How to serve

Whether it’s called rum (for English rum), rhum (French) or ron (Spanish), this spirit, made from sugar cane, remains the common denominator between the Caribbean Islands and the South American countries; although each of these countries has its own distinctive culture and set of traditions.


Rum can be drunk in many different ways and is undoubtedly the world’s most versatile spirit.
Although white rums are generally used to make cocktails, some of them have such a rich aroma that they can also be enjoyed straight. Highly perfumed rums go very well with fruit juice flavours. However, the higher the level of impurity (level of non-alcohol), the more the rum is aromatic, and, therefore, the more it deserves to be served neat rather than incorporated into a cocktail. The white <i>rhums agricoles</i> in this category are worth a closer look. Some of the Jamaican white rums, that are white despite being made from molasses and distilled in pot stills, are equally remarkable.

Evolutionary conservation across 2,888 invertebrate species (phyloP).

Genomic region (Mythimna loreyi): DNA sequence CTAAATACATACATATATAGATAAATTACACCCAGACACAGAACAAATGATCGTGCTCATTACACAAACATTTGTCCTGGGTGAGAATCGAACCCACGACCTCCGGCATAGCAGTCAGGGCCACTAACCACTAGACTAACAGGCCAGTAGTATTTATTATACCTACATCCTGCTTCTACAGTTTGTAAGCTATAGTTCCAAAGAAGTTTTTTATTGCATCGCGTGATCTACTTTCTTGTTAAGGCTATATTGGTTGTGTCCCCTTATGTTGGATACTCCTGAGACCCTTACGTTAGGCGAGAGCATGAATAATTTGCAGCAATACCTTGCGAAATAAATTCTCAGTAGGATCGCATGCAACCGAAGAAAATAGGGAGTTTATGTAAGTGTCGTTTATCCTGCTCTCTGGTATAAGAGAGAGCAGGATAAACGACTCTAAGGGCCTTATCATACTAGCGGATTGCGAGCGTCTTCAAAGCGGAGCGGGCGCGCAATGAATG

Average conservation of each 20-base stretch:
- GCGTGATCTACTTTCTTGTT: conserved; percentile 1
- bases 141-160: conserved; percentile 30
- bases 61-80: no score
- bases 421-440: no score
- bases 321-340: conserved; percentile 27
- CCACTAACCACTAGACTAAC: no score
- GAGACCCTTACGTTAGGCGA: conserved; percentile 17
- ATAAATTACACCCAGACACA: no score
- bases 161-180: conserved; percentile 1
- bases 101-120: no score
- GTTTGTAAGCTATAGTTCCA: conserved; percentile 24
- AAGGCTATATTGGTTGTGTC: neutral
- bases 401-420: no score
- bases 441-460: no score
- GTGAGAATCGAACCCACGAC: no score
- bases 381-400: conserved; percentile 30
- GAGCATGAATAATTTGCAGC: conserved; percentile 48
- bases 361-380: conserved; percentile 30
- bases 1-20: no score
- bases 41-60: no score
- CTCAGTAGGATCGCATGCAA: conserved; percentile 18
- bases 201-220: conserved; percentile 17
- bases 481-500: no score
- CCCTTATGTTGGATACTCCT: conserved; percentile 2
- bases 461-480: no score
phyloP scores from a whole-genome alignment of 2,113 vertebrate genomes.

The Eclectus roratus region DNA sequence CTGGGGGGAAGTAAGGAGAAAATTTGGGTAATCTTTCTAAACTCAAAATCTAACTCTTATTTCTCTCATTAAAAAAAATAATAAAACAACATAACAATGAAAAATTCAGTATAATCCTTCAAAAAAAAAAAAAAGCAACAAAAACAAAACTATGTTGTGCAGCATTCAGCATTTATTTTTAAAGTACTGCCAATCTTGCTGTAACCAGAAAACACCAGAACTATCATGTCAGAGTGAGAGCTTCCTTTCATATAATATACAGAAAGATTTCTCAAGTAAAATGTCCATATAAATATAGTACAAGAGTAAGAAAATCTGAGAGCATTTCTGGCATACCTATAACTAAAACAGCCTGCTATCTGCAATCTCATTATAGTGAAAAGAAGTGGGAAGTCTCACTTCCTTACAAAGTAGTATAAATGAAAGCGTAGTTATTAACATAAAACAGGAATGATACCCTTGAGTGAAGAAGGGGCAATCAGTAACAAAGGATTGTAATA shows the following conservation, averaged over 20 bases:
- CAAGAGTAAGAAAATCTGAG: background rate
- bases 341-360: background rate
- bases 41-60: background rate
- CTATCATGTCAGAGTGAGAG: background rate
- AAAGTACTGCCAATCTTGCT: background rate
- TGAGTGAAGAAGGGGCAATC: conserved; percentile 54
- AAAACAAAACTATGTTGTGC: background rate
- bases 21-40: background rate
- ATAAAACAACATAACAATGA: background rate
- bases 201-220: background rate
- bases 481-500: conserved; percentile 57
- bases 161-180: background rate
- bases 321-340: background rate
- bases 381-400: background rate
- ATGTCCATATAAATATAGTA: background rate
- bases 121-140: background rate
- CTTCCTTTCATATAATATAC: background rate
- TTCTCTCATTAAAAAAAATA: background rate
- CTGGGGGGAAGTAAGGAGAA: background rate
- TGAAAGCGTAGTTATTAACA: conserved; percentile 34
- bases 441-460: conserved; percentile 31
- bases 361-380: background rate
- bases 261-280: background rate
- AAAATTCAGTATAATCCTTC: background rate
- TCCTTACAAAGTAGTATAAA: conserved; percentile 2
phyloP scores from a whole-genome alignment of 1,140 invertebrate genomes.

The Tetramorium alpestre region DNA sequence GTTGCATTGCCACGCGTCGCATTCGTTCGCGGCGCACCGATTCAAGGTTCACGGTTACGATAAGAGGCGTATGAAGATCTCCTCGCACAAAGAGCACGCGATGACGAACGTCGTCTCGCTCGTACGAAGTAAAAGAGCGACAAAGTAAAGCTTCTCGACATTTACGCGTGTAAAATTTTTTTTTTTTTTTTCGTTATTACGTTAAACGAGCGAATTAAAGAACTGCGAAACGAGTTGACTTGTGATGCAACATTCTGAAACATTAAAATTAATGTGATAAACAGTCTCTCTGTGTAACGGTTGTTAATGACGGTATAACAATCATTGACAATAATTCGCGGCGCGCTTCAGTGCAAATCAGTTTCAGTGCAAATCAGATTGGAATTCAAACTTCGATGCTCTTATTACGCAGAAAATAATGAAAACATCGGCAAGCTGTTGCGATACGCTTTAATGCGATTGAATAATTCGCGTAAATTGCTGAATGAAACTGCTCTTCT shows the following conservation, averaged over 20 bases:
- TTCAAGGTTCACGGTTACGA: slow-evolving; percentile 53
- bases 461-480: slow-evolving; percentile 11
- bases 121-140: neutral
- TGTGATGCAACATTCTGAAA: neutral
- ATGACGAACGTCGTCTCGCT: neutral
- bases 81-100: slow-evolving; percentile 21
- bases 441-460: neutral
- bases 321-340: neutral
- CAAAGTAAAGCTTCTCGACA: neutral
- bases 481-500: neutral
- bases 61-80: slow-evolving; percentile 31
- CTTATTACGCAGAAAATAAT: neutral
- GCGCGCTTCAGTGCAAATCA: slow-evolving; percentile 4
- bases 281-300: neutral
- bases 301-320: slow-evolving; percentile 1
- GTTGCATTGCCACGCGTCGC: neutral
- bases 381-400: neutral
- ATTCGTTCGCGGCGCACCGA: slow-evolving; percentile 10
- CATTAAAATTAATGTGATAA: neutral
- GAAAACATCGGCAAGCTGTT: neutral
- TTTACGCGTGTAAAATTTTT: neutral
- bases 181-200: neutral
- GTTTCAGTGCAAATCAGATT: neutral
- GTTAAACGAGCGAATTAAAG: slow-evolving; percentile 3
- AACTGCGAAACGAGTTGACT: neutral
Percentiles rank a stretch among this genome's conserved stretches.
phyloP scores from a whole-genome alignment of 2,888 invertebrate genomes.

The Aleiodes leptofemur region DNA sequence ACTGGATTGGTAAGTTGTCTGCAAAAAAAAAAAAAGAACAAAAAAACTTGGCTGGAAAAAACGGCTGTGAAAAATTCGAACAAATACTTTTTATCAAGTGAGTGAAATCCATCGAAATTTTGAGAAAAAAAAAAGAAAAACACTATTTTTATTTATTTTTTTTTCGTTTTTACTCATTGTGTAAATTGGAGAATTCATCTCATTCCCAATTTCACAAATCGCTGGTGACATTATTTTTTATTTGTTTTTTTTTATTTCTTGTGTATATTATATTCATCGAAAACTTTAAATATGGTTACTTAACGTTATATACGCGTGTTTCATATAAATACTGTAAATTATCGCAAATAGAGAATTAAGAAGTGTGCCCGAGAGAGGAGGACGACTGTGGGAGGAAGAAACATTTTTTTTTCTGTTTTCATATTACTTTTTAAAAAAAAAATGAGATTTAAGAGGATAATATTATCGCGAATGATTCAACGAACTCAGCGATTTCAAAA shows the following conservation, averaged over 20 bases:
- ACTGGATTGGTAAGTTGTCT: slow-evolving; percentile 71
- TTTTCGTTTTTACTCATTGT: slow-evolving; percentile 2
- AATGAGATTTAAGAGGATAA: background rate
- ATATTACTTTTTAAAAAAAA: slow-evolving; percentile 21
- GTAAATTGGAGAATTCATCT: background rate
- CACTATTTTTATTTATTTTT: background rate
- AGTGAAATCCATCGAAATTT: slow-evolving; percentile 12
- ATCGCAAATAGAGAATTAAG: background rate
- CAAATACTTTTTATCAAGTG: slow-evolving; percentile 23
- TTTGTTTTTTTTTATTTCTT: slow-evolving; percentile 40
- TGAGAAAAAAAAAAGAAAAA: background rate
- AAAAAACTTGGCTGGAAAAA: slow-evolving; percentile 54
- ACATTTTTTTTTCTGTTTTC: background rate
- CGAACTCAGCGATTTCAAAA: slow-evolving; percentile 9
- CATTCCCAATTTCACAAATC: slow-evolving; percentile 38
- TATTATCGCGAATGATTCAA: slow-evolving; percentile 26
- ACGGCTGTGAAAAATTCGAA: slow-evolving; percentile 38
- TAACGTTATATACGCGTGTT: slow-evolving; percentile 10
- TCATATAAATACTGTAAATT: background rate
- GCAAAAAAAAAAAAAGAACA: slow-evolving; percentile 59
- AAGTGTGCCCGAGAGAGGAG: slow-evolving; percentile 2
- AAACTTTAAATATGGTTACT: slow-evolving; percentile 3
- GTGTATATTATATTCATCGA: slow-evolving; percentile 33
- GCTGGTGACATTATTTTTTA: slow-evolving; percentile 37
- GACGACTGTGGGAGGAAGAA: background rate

The dark rums are more for tasting straight in a cognac-style glass. However, fine feathers don’t necessarily make fine birds, and this is the case for both rum and whisky – an amber colour is not always proof of quality. This category of spirits, lacking in any legal framework, is sadly often abused and labels are rarely much help when choosing rum. The French rums are actually the most reliable since they are strictly regulated.